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Why We Don’t Motivate Our Athletes

Erik Houim
Mar 28, 2019

I want the kids to love to come to weights every day, to have fun when they’re with you” is a statement almost every Head Coach has made to me and while today’s athlete needs constant stimulation, distraction, and immediate satisfaction, we typically acknowledge this by requiring training to be cranked up/ energetic/ fun/ engaging/ etc. to keep them present. While I understand and agree with the sentiment, that part’s not my job.

In our program we don’t ring PR Bells or have “___Of The Week” belts. We don’t promote lifting feats on social media, have a shirt for the strongest or most athletic, have chants or slogans to repeat, nor should our strength coaches ever be the ones that “set the tone.” Why? We tell every athlete that puts the Wildcat on their chest the same thing; the reward for improvement in the weight room is success in the arena.

Coaches don’t get a ribbon for every 700lb squatter or 500lb bencher. We get championship rings just like them. But I get it, motivating them to work harder than they would on their own is going to better lead them to success on the field, right? They’ll get stronger, faster, etc. Sure. But what’s the tradeoff? What happens when the music turns off, when they’ve failed over and over and now their team needs them to make a play? Will we be there with ammonia salts and Slayer to get them to rise to the occasion?

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“We don't rise to the level of our expectations, we fall to the level of our training.”

- Archilochus

We coach character and mental fortitude with as much emphasis as we do strength, speed, power, agility, conditioning, etc. In competition, seldom is there a song before a big play to crank them up, or a coach standing near to encourage their next attempt. They’ve only got their teammates. More times than not (O-Lineman and Libero’s give me an amen) a great play goes overshadowed in the competitive arena and acknowledgment MIGHT come hours, days, or weeks later. Unless, that is, yours is a culture that has trained into its members the expectation of praise amongst each other. One where the athletes, not just the coaches, recognize struggle and the need for encouragement and are practiced in providing it. One where effort and focus regardless of circumstances is the standard, the expectation, the price of admission. If you’re waiting for a song, a motivational speech, until you’re “ready”, or until you feel good in order to go out and compete at a championship level, you already lost. You must have a level that you operate no matter what. External motivation is fleeting, and uncontrollable. You want motivation? You better be able to provide that for yourself. Internal motivation is a skill we practice.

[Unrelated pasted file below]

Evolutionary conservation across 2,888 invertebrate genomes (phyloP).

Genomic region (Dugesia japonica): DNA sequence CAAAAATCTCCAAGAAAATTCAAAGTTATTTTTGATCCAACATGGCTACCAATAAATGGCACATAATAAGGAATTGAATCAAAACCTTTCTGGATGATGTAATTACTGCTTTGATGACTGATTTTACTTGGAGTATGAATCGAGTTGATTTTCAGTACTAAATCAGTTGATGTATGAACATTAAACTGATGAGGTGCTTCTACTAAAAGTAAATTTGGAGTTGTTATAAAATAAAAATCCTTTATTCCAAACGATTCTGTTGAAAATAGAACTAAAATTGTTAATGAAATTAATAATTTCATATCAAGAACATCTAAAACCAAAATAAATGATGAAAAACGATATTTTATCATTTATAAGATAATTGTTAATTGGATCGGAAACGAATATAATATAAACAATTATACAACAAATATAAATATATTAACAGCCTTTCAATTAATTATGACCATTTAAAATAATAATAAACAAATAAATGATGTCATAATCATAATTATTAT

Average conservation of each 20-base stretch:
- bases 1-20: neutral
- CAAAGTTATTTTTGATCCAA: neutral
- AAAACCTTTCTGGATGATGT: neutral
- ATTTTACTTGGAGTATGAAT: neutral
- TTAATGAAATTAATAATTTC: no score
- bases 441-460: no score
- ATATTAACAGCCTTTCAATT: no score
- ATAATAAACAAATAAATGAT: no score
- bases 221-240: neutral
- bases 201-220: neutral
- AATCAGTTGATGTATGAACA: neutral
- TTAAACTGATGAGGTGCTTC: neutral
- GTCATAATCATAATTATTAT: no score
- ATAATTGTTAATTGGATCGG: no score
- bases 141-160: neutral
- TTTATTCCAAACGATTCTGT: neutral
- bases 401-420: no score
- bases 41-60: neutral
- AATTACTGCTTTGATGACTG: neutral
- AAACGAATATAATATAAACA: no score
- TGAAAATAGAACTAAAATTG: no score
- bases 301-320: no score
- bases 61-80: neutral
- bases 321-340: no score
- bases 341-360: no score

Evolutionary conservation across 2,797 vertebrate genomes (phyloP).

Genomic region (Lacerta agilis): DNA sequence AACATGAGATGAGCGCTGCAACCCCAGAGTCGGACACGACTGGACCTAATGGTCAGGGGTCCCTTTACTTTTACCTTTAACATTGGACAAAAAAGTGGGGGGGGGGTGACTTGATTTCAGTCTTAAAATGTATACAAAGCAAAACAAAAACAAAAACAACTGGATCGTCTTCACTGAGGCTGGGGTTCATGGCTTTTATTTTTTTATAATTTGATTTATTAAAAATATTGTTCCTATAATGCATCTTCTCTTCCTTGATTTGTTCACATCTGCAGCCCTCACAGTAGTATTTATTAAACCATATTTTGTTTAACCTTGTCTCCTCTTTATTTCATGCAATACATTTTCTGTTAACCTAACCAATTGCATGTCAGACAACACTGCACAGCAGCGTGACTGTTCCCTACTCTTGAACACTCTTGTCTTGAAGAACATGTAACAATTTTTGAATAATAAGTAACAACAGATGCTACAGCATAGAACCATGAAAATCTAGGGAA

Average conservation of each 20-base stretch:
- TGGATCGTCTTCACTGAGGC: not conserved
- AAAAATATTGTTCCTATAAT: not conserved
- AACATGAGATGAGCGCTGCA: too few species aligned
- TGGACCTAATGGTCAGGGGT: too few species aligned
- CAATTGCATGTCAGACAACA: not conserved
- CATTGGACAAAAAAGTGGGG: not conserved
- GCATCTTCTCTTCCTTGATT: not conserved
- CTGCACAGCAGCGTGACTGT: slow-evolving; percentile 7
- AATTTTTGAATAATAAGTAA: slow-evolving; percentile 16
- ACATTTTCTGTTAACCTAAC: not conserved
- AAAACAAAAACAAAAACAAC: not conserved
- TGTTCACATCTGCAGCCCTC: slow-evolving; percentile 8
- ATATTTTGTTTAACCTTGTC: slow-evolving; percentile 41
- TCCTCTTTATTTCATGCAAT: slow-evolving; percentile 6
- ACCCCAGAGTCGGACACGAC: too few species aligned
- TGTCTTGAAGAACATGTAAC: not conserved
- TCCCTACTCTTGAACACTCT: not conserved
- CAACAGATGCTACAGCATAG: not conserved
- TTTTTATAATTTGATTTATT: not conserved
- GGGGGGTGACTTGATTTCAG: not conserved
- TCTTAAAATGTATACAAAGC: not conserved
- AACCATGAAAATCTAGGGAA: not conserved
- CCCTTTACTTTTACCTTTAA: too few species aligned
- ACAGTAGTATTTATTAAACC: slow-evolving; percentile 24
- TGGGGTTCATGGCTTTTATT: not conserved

That’s a snapshot of “why” we don’t actively motivate our athletes, but what’s it look like? How much different is our training than yours? Honestly, not much.

What We Emphasize

Demand Discipline

  • Standard Operating Procedures
  • “It doesn’t matter if you feel great, or feel like dirt, ‘How we do anything is how we do everything.’” If you don’t have it in you to meet the standard, leave.
  • Showing up on time, every day, giving your best effort doesn’t win them anything but a jersey number. That’s the expectation.

Demand athletes encourage, and praise one another

  • Whether someone needs help or praise, ask an athlete to acknowledge it. Teach them to look to each other.

Athletes set up and tear down lifting sessions.

  • The facility will look the exact same everyday our athletes walk through the door
  • It will always look BETTER and CLEANER than they found it.

No-Music Fridays

  • Out of season, Fridays are our most physically demanding. We limit the distractions as much as possible. We want our athletes to be comfortable in the deafening silence that comes with physical struggle, not get lost or distracted from the suck by a song.
  • If you’re hurting, go talk to a teammate. If you’re not, go find one that is.

Speak positively about things that suck

  • We coach our athletes to intuitively speak, and think, of difficult demands/work as the necessary tools for improvement.

By not focusing on motivating athletes, we feel we can better teach them to be self-motivated, operate like a champion regardless of circumstances, and challenge their discipline each day.

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